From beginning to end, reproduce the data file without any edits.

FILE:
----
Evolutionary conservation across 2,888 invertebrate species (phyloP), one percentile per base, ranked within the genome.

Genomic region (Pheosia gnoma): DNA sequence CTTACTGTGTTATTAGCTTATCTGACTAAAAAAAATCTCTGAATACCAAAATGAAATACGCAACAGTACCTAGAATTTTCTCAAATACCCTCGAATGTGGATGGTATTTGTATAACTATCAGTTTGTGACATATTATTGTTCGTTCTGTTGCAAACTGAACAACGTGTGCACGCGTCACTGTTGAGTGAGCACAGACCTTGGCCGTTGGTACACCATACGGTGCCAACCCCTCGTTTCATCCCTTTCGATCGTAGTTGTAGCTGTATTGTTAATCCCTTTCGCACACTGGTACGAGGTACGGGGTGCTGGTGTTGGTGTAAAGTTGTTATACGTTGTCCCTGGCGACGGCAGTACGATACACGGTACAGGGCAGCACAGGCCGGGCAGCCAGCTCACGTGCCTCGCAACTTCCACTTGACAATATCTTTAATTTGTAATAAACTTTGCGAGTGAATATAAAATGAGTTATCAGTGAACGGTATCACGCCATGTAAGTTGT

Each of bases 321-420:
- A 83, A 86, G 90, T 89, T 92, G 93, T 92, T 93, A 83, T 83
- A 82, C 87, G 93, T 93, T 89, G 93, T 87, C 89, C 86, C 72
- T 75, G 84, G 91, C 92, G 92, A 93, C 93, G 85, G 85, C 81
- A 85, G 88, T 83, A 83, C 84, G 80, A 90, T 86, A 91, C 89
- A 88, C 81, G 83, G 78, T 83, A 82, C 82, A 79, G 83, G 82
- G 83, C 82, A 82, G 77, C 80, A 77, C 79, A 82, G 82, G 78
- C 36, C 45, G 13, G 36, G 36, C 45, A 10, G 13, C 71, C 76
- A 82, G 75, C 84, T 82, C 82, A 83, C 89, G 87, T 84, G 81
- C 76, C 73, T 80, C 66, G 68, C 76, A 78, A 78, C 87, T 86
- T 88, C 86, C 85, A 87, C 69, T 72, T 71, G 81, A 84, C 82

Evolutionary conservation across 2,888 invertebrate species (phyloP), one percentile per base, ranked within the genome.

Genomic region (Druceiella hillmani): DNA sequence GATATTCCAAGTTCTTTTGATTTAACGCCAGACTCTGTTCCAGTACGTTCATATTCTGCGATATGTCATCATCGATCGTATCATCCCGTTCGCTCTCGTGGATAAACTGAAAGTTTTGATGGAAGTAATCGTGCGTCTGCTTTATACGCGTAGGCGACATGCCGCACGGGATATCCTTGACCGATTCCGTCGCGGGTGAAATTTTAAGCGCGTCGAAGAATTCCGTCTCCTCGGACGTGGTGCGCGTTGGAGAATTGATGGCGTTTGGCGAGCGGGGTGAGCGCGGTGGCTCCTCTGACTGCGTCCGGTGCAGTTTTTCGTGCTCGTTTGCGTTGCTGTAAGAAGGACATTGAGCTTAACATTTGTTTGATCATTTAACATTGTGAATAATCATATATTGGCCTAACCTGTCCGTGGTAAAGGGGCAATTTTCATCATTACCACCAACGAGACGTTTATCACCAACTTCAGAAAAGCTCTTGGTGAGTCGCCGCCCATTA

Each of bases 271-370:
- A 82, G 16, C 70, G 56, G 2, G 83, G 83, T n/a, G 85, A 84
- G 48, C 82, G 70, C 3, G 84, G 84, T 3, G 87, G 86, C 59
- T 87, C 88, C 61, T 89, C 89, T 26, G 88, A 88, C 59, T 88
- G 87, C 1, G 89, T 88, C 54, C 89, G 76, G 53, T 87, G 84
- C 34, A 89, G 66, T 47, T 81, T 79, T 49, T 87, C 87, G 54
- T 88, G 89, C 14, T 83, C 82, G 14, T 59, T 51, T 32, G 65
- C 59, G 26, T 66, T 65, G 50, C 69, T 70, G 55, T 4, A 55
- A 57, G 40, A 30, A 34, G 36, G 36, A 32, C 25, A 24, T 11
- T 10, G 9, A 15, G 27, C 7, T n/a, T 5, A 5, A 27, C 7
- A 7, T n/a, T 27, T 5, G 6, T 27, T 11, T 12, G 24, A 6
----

Evolutionary conservation across 2,888 invertebrate species (phyloP), one percentile per base, ranked within the genome.

Genomic region (Pheosia gnoma): DNA sequence CTTACTGTGTTATTAGCTTATCTGACTAAAAAAAATCTCTGAATACCAAAATGAAATACGCAACAGTACCTAGAATTTTCTCAAATACCCTCGAATGTGGATGGTATTTGTATAACTATCAGTTTGTGACATATTATTGTTCGTTCTGTTGCAAACTGAACAACGTGTGCACGCGTCACTGTTGAGTGAGCACAGACCTTGGCCGTTGGTACACCATACGGTGCCAACCCCTCGTTTCATCCCTTTCGATCGTAGTTGTAGCTGTATTGTTAATCCCTTTCGCACACTGGTACGAGGTACGGGGTGCTGGTGTTGGTGTAAAGTTGTTATACGTTGTCCCTGGCGACGGCAGTACGATACACGGTACAGGGCAGCACAGGCCGGGCAGCCAGCTCACGTGCCTCGCAACTTCCACTTGACAATATCTTTAATTTGTAATAAACTTTGCGAGTGAATATAAAATGAGTTATCAGTGAACGGTATCACGCCATGTAAGTTGT

Each of bases 321-420:
- A 83, A 86, G 90, T 89, T 92, G 93, T 92, T 93, A 83, T 83
- A 82, C 87, G 93, T 93, T 89, G 93, T 87, C 89, C 86, C 72
- T 75, G 84, G 91, C 92, G 92, A 93, C 93, G 85, G 85, C 81
- A 85, G 88, T 83, A 83, C 84, G 80, A 90, T 86, A 91, C 89
- A 88, C 81, G 83, G 78, T 83, A 82, C 82, A 79, G 83, G 82
- G 83, C 82, A 82, G 77, C 80, A 77, C 79, A 82, G 82, G 78
- C 36, C 45, G 13, G 36, G 36, C 45, A 10, G 13, C 71, C 76
- A 82, G 75, C 84, T 82, C 82, A 83, C 89, G 87, T 84, G 81
- C 76, C 73, T 80, C 66, G 68, C 76, A 78, A 78, C 87, T 86
- T 88, C 86, C 85, A 87, C 69, T 72, T 71, G 81, A 84, C 82

Evolutionary conservation across 2,888 invertebrate species (phyloP), one percentile per base, ranked within the genome.

Genomic region (Druceiella hillmani): DNA sequence GATATTCCAAGTTCTTTTGATTTAACGCCAGACTCTGTTCCAGTACGTTCATATTCTGCGATATGTCATCATCGATCGTATCATCCCGTTCGCTCTCGTGGATAAACTGAAAGTTTTGATGGAAGTAATCGTGCGTCTGCTTTATACGCGTAGGCGACATGCCGCACGGGATATCCTTGACCGATTCCGTCGCGGGTGAAATTTTAAGCGCGTCGAAGAATTCCGTCTCCTCGGACGTGGTGCGCGTTGGAGAATTGATGGCGTTTGGCGAGCGGGGTGAGCGCGGTGGCTCCTCTGACTGCGTCCGGTGCAGTTTTTCGTGCTCGTTTGCGTTGCTGTAAGAAGGACATTGAGCTTAACATTTGTTTGATCATTTAACATTGTGAATAATCATATATTGGCCTAACCTGTCCGTGGTAAAGGGGCAATTTTCATCATTACCACCAACGAGACGTTTATCACCAACTTCAGAAAAGCTCTTGGTGAGTCGCCGCCCATTA

Each of bases 271-370:
- A 82, G 16, C 70, G 56, G 2, G 83, G 83, T n/a, G 85, A 84
- G 48, C 82, G 70, C 3, G 84, G 84, T 3, G 87, G 86, C 59
- T 87, C 88, C 61, T 89, C 89, T 26, G 88, A 88, C 59, T 88
- G 87, C 1, G 89, T 88, C 54, C 89, G 76, G 53, T 87, G 84
- C 34, A 89, G 66, T 47, T 81, T 79, T 49, T 87, C 87, G 54
- T 88, G 89, C 14, T 83, C 82, G 14, T 59, T 51, T 32, G 65
- C 59, G 26, T 66, T 65, G 50, C 69, T 70, G 55, T 4, A 55
- A 57, G 40, A 30, A 34, G 36, G 36, A 32, C 25, A 24, T 11
- T 10, G 9, A 15, G 27, C 7, T n/a, T 5, A 5, A 27, C 7
- A 7, T n/a, T 27, T 5, G 6, T 27, T 11, T 12, G 24, A 6